As the summer transitioned into autumn, I found myself falling into a bit of a slump. I was struggling over where I stood regarding my Expressive Arts Degree; it was difficult to get myself motivated, and I questioned whether I should stay with it or not. This came as quite of a surprise because I was so in love with my chosen path just a few months earlier. Spending July at EGS was one of the most inspiring things I’d ever done. I felt calm and grounded, yet excited and challenged at the same time. It was very fulfilling to be immersed in the expressive arts every day and surround by like-minded people, all while being held and inspired by the abundant beauty of the landscape.
I returned home in August after summer school ended; being alone in my apartment in the city, was a stark contrast to the life I was living just days before. I tried to settle back into “normal life” by spending the rest of the summer unwinding in nature and catching up on life at home. I was also preparing to get back into school mode once September rolled around; I was excited to get started with my practicum again so I could integrate my new learnings and experience.
Unfortunately, things initially did not go as smoothly as I expected, I hit some delays with getting my practicum going and found myself frustrated and discouraged. I also started to feel the pressure of time. I needed to accumulate some hours; I had a late start with practicum last year and was worried I would fall even more behind this year.
Eventually, I did get a few placements, but the stress of the delay hampered my enthusiasm, and my focus became more narrow on what my time with clients was about. In my first weeks back in practicum I was focused more on getting hours, and I could not see the big picture of why I was there. I forgot the reasons why I went into Expressive Arts Therapy in the first place and what I had gained since my journey with Expressive Arts began just over a year ago.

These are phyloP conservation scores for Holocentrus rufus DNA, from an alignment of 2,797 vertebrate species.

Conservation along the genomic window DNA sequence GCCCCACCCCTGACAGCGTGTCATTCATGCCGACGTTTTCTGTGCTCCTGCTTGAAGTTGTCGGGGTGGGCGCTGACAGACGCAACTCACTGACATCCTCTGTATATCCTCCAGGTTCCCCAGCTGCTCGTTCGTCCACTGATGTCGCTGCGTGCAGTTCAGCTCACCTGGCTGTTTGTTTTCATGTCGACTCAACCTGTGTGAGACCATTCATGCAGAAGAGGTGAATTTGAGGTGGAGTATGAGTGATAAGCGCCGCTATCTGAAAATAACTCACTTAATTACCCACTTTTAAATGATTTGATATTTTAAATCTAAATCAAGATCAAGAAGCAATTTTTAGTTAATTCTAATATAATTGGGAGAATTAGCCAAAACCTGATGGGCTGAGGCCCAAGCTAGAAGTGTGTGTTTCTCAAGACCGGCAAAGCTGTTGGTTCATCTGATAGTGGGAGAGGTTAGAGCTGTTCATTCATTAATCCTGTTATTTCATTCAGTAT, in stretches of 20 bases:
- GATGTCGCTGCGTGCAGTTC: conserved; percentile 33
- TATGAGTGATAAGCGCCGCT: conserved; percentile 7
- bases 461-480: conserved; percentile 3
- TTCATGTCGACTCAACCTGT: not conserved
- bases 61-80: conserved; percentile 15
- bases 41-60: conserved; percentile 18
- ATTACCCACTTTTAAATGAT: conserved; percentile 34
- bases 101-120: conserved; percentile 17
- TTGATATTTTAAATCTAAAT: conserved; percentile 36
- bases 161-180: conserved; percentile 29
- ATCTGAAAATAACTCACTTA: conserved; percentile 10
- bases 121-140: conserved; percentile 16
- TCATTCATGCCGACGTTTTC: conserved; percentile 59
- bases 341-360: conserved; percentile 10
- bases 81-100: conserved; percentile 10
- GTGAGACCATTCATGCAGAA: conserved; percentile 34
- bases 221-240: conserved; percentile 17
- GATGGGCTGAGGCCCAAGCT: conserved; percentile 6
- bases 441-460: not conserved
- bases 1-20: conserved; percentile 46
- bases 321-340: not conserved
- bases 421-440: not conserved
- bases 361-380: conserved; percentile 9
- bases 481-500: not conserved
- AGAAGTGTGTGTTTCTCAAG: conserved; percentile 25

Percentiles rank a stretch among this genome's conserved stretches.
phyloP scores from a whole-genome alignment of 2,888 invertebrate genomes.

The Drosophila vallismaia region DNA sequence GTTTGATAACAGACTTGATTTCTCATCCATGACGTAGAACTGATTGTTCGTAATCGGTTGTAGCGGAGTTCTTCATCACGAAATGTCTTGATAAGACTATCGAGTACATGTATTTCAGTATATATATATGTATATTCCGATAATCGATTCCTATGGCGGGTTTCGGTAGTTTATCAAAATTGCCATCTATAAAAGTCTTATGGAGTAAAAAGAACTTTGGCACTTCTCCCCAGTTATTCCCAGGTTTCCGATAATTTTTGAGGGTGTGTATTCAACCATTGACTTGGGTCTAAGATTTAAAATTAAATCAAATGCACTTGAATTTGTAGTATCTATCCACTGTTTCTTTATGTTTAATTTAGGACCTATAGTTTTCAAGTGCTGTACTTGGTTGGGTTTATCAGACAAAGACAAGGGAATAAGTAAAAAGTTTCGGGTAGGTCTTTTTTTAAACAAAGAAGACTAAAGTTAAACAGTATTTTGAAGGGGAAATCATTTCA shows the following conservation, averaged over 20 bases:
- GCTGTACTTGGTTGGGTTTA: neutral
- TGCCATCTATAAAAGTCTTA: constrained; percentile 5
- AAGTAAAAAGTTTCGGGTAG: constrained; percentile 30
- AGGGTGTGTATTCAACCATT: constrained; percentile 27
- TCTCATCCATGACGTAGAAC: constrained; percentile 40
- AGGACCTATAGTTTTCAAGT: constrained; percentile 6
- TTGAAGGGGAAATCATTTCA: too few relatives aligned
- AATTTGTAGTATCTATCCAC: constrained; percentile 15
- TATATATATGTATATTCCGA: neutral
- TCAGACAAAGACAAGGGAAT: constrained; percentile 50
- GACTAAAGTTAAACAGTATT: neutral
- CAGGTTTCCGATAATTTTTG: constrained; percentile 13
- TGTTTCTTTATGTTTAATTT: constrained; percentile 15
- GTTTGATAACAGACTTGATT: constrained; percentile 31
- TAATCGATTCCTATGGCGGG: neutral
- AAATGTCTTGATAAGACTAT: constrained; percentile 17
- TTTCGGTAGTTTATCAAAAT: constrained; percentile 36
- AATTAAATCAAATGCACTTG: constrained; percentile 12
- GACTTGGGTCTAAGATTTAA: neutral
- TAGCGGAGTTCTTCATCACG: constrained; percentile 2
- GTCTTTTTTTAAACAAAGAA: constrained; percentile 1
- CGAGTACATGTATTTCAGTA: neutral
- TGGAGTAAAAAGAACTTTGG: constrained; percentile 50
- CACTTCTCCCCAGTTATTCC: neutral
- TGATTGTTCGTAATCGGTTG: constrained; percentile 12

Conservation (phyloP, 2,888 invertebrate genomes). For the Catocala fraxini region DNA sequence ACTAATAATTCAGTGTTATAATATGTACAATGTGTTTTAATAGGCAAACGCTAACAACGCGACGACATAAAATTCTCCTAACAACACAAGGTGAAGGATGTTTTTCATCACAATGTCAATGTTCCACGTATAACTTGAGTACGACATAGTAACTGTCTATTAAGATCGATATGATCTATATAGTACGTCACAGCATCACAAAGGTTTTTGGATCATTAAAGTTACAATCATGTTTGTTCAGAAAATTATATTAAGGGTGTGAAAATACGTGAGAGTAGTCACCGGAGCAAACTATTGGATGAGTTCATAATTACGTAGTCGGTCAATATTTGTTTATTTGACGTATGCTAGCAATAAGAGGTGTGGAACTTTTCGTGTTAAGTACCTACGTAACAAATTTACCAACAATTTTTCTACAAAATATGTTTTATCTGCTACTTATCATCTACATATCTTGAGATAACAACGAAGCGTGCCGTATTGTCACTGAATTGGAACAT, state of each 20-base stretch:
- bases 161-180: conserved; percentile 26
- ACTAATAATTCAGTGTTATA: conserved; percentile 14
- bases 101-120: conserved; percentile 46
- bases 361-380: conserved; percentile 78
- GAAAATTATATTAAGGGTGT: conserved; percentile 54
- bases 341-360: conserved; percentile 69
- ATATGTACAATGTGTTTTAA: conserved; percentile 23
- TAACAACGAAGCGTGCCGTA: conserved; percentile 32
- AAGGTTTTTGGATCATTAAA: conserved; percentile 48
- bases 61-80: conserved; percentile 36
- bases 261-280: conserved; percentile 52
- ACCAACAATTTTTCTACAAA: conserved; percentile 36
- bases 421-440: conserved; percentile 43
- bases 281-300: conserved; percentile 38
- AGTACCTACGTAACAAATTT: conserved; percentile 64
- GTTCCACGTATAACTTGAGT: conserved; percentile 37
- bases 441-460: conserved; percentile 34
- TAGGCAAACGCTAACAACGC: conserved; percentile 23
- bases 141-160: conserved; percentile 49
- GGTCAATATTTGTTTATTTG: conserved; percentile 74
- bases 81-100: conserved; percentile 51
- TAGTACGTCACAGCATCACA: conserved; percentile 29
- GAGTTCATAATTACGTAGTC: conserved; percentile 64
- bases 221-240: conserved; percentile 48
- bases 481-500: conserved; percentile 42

I compared how I felt doing the work this school year to how I was last year and wondered how to reignite the passion I once had. Life is so different now to how it was then; I could not exercise or go outside to explore, socializing drained me, and holding a job was completely out of the question. My commitments to school and cancer treatment was enough to handle so I didn’t get involved in much of anything else. Since school was the only thing I had in life that gave me enjoyment, I naturally tried to relate learnings and experiences from school to the rest of my life.
Somewhere along the way, I stopped viewing school as something I could integrate with the rest of life. Instead of only school, many things in my life excited me. But since I can’t give my attention to everything at once, time became more divided than it was previously. Initially, I didn’t know how to work with being more dependant on a schedule. The physical division of my time and attention caused a mental division; aspects of my life felt compartmentalized rather than flowing together. I forget that the work I do is about so much more than accumulating hours to finish my degree.
Thankfully, I realized that my practicum is still offering me ways to grow, and as I grow, my work benefits. In the last couple of weeks, I have been present for my clients and also been able to take in nourishment for myself during the sessions. The ability to take in nourishement as a therapist is essential for an effective practice; without it, loving kindness fails to circulate, and the ability of the client to open up and get into the work is affected.
Life must be viewed as a coheisive whole; different aspects can’t be separated from each other. As Catherine Moon writes in her book, Studio Art Therapy, “We are influenced by what is going on around us, by the events of our daily lives. Connections are made between seemingly unrelated events, feelings, or experiences.” She explains how there is an “intimate interweaving of the different roles we play in life; aspects of work, love, and life complement and enhance one another.”
When I first reflected on allowing my personal and professional life to be intertwined, I wondered how not to become consumed by work, then I understood that having flexible boundaries is different than a lack of boundaries. We still manage the practicalities of life, making decisions and distinctions between our professional appointments and our personal time. Catherine Moon elaborates; “having flexible boundaries [enables] me to think of qualities I possess – for example, my capacity to nurture – as pervading many aspects of my life rather than being compartmentalized according to the role I take on…. An artistic conception of my work can help me understand how the different roles I play complement and fuel one another. When I strain to keep these roles separate they become competitions for my time and energy.”
With this expanded outlook, I see how the personal and the professional aspects of life enhance and enliven each other. I now have a better understanding of why I felt stressed when I was stuck in a compartmentalized view of life. With a more integrated approach to life, I feel inspiration flowing again; instead of feeling like I am falling down, I’m rising up to meet life again.
Photo: Michelle Leela Grace